February 28, 2015

Surprising Secret to a Long Life.

hug old woman

The secret of how to live a long life was revealed to me one day.

Not when I was in China, or Nepal, or some exotic village halfway around the world—where all the 115 year old people live —but when I was right here in the good ‘ole USA, visiting Brooklyn, New York. I was sitting at a table on a tree-lined sidewalk outside an Italian delicatessen.

The leaves were dancing back and forth in the sunny wind and I could hear someone practicing the piano through an open window around the corner. People were walking by importantly and while cars made a mini traffic jam on the narrow street, I happened to notice a tiny, old lady on the arm of a strong looking, big, black woman coming around the corner.

Each time the black woman took a step forward with one foot she’d wait a second before moving the other foot so the rest of her could catch up. The tiny, old lady on her arm shuffled her feet two or three times in quick short steps for each one of the big black woman’s forward rolling movements.

But they had their trajectory worked out and managed to stay side by side as they walked.

They were headed directly towards where I was sitting.

“Are you comin’ over here to have a glass of wine with me?” I playfully asked the tiny, old lady as they approached.

Big and strong as the black woman was, it was clear to me that she was not the one in charge. Never mind that the tiny, old lady was wearing a pink sweater that was buttoned out of sequence over a nylon blouse, the kind women wore in the forties that showed the bra and camisole from underneath.

“I don’t usually drink before noon,” the tiny old lady said in a heavy Brooklyn accent, the wrinkles on her thin face shaking with the vehemence of her words.

She knocked on one of the silly little chairs that were arranged around my table with her cane and I reached out to steady it while she very slowly sat down.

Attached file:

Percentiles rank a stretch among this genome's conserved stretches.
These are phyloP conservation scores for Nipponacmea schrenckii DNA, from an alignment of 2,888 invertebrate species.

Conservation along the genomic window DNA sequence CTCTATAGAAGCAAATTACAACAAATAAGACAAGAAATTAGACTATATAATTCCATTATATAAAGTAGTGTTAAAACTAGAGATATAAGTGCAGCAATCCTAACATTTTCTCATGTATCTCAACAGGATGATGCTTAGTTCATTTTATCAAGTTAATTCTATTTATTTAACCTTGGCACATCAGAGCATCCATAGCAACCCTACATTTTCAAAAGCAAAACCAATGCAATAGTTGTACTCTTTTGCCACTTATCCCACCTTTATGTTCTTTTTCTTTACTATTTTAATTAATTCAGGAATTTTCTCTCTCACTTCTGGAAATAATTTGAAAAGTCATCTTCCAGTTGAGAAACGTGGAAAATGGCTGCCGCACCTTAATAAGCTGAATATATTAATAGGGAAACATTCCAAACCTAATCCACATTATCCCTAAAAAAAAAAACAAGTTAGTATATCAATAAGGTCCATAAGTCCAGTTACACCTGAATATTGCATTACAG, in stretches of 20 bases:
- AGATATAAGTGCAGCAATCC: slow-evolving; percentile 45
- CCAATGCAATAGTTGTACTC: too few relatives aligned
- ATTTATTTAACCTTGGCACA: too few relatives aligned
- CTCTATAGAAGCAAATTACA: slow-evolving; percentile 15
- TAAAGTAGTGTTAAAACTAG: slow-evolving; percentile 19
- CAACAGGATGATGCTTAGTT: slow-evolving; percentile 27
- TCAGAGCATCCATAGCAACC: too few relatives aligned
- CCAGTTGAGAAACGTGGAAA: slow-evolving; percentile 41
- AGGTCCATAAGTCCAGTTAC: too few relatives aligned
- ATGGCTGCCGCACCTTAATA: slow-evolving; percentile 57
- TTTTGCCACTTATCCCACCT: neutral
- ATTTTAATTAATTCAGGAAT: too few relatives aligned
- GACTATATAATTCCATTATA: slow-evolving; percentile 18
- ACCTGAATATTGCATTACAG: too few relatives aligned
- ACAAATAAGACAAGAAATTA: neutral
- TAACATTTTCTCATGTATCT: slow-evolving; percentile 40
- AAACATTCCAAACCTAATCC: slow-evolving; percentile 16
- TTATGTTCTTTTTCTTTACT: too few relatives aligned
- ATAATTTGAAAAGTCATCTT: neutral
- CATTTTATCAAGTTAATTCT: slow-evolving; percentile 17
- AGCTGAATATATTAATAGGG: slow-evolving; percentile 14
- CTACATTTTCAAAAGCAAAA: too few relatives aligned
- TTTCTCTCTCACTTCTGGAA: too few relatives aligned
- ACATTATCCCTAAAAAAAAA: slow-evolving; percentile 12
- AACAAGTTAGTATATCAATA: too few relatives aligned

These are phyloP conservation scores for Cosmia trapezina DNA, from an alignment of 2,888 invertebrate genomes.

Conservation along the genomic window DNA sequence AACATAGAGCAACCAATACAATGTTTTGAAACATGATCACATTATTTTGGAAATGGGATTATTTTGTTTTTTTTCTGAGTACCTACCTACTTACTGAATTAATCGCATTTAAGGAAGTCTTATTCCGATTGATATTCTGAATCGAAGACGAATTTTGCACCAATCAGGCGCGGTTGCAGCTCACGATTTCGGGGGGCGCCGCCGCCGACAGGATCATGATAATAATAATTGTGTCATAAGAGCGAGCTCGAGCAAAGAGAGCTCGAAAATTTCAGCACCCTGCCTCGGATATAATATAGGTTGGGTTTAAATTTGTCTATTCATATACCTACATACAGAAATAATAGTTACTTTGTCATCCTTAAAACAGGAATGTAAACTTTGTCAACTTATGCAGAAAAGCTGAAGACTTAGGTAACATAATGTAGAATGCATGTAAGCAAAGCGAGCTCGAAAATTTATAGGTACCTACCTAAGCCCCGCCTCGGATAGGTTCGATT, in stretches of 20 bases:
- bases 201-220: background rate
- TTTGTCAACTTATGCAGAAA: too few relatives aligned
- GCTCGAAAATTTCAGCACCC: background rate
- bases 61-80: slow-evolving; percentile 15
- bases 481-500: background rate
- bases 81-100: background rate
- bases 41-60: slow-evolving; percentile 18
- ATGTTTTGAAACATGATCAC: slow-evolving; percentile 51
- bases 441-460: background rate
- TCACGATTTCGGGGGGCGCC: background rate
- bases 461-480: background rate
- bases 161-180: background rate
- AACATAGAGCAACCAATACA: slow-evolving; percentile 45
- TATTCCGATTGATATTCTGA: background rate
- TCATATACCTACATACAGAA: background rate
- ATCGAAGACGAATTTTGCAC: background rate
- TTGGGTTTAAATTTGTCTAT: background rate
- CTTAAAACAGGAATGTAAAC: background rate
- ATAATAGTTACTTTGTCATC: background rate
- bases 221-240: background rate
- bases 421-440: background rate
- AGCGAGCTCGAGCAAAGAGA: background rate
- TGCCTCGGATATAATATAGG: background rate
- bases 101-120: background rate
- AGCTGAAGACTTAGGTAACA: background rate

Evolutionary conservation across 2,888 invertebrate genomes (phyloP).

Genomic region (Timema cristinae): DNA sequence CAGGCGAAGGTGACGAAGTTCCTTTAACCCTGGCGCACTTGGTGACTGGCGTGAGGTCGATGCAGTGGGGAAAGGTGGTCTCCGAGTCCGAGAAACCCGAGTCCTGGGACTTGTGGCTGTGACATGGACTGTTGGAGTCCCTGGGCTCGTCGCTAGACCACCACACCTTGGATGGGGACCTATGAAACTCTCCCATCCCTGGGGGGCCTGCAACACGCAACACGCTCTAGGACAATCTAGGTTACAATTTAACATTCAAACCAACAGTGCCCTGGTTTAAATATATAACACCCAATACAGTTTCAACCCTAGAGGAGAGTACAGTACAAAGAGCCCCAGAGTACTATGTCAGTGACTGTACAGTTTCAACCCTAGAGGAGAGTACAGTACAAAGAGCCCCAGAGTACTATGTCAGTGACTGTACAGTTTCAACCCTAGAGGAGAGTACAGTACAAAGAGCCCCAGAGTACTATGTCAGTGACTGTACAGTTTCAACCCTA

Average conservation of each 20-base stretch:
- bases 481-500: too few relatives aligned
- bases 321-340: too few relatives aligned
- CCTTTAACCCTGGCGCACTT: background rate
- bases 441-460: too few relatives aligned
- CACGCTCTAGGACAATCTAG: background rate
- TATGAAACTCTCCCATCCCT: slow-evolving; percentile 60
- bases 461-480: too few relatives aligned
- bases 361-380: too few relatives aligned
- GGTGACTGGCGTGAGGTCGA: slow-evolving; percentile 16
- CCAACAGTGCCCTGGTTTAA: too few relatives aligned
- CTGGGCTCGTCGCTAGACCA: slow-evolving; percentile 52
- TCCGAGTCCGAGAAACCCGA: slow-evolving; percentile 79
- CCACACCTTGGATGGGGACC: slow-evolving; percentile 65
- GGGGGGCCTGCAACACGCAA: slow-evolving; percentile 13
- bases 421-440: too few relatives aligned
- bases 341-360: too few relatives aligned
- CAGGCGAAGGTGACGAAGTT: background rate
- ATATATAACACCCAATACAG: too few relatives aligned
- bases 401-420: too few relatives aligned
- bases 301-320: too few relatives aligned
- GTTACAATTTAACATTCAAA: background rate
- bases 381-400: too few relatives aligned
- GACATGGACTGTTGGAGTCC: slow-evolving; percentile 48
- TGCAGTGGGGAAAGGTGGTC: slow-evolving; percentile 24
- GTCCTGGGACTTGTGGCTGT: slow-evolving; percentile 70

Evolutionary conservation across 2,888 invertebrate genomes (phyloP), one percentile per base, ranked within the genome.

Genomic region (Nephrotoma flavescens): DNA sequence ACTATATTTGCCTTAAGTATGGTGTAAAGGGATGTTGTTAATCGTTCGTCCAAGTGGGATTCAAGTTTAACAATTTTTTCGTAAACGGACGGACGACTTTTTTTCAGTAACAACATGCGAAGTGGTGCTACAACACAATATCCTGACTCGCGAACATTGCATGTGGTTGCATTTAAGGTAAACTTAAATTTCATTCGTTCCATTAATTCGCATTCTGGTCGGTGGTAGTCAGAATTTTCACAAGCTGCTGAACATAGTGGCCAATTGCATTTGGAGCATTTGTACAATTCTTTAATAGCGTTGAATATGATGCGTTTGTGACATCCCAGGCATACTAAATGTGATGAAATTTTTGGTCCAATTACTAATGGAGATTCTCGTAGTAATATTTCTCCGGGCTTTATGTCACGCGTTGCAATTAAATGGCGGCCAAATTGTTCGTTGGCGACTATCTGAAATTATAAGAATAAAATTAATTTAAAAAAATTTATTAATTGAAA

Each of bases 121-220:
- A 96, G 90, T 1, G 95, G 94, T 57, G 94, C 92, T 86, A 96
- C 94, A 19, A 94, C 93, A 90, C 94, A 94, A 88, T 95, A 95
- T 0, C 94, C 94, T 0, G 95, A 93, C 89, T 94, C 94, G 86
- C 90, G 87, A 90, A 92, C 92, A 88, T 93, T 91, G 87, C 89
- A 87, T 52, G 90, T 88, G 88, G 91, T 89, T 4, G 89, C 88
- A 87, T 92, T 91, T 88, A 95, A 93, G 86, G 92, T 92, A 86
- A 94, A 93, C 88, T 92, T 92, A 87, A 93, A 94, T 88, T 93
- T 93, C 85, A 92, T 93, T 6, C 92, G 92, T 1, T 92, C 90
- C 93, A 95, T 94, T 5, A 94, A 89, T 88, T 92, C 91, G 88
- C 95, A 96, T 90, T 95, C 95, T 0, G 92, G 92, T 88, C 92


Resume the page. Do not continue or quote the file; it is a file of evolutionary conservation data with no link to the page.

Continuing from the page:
“Ah, hell,” she said, changing her mind. “Who cares what time it is?”

Once she was settled she looked me over and more or less commanded, “Well now, who are you?”

I told her my name and asked if since she sat down did that mean she wanted some wine after all? I was just going to order some with a sandwich.

“What the hell,” she said again and with her cane began to bang on the table where we were sitting.
“Guido! Guido!” she shouted, way louder than I ever thought she could.
“Come on out here and bring me and my friend a glass of wine,” pointing at me with a very crooked finger.
I asked the black woman if she wanted a glass of wine but the tiny old lady answered for her.
“Nah. She don’t want no wine,” she said. “She don’t drink. She’s saved.”

The saved black woman chuckled in a friendly way, causing all her rolls to roll while she walked away to sit on a nearby bench.

Guido came out with a whole bottle of wine and a couple of glasses suspended by the stems.

Holy Cow! I thought. A whole bottle! Who was going to pay for this?
But the old woman read my mind and told me not to worry about the wine.
“Honey,” she said, “I’m 102 years old. I could be dead before the bottle’s gone, in which case, you wouldn’t have to pay for it.”

“102-years-old!” I said, properly astonished. “We better hurry up and drink that wine,” and asked her if she was Italian.

No, she wasn’t Italian, she said. She was Mrs. Steinberg, as if that was all I needed to know and proceeded to talk and laugh and tell jokes and banter with me until I’d just about finished all my wine and she’d had about two sips of hers.

A half hour later Mrs. Steinberg announced that she had to go home for her nap.
“I have to have a nap every day,” she said. “Otherwise I fall asleep where I’m sitting and people can’t tell whether I’m alive or dead.

She stood up and I stood up and we kissed each other European style on each cheek and said good-bye and see you same time next year and laughed again.

I waved and she started to walk away. Midway however, she stopped and turned.

“You’re gonna’ live a long life, honey,” she said.

What an interesting thing for her to say out of the blue. It almost gave me chills.

“What makes you say that, Mrs. Steinberg?”

“You talk to strangers, honey. You have a sense of humor. You laugh, and you talk to strangers.”

She tapped me lightly on the shoulder with her cane to emphasize her words and with each tap I felt like she was giving me a blessing of some kind.

“Look at me,” she said, “I have a sense of humor. I laugh and I talk to strangers and I’m 102 years old.”

She put her arm on the arm of the big, saved, black woman.

“It’s the secret to a long life. Don’t forget I told you.”

With that she walked away and I stood there watching her shuffling three-step and her little pink sweater hanging crooked around her waist.

Guido came out to pick up the wine glasses.

“Wow,” I said. I think she just gave me the secret to a long life.”

“She would know,” Guido responded as I tried to give him my credit card.

“Don’t worry,” he said. Waving off the credit card. A friend of Mrs. Steinberg’s is a friend of the house.”
“Besides, now that you know the secret to long life, you’re probably gonna’ be comin’ here a long time, just like her.”

Relephant read:

A Perfect Stranger. {Poem}


Author: Carmelene Siani

Editor: Ashleigh Hitchcock

Photo: flickr

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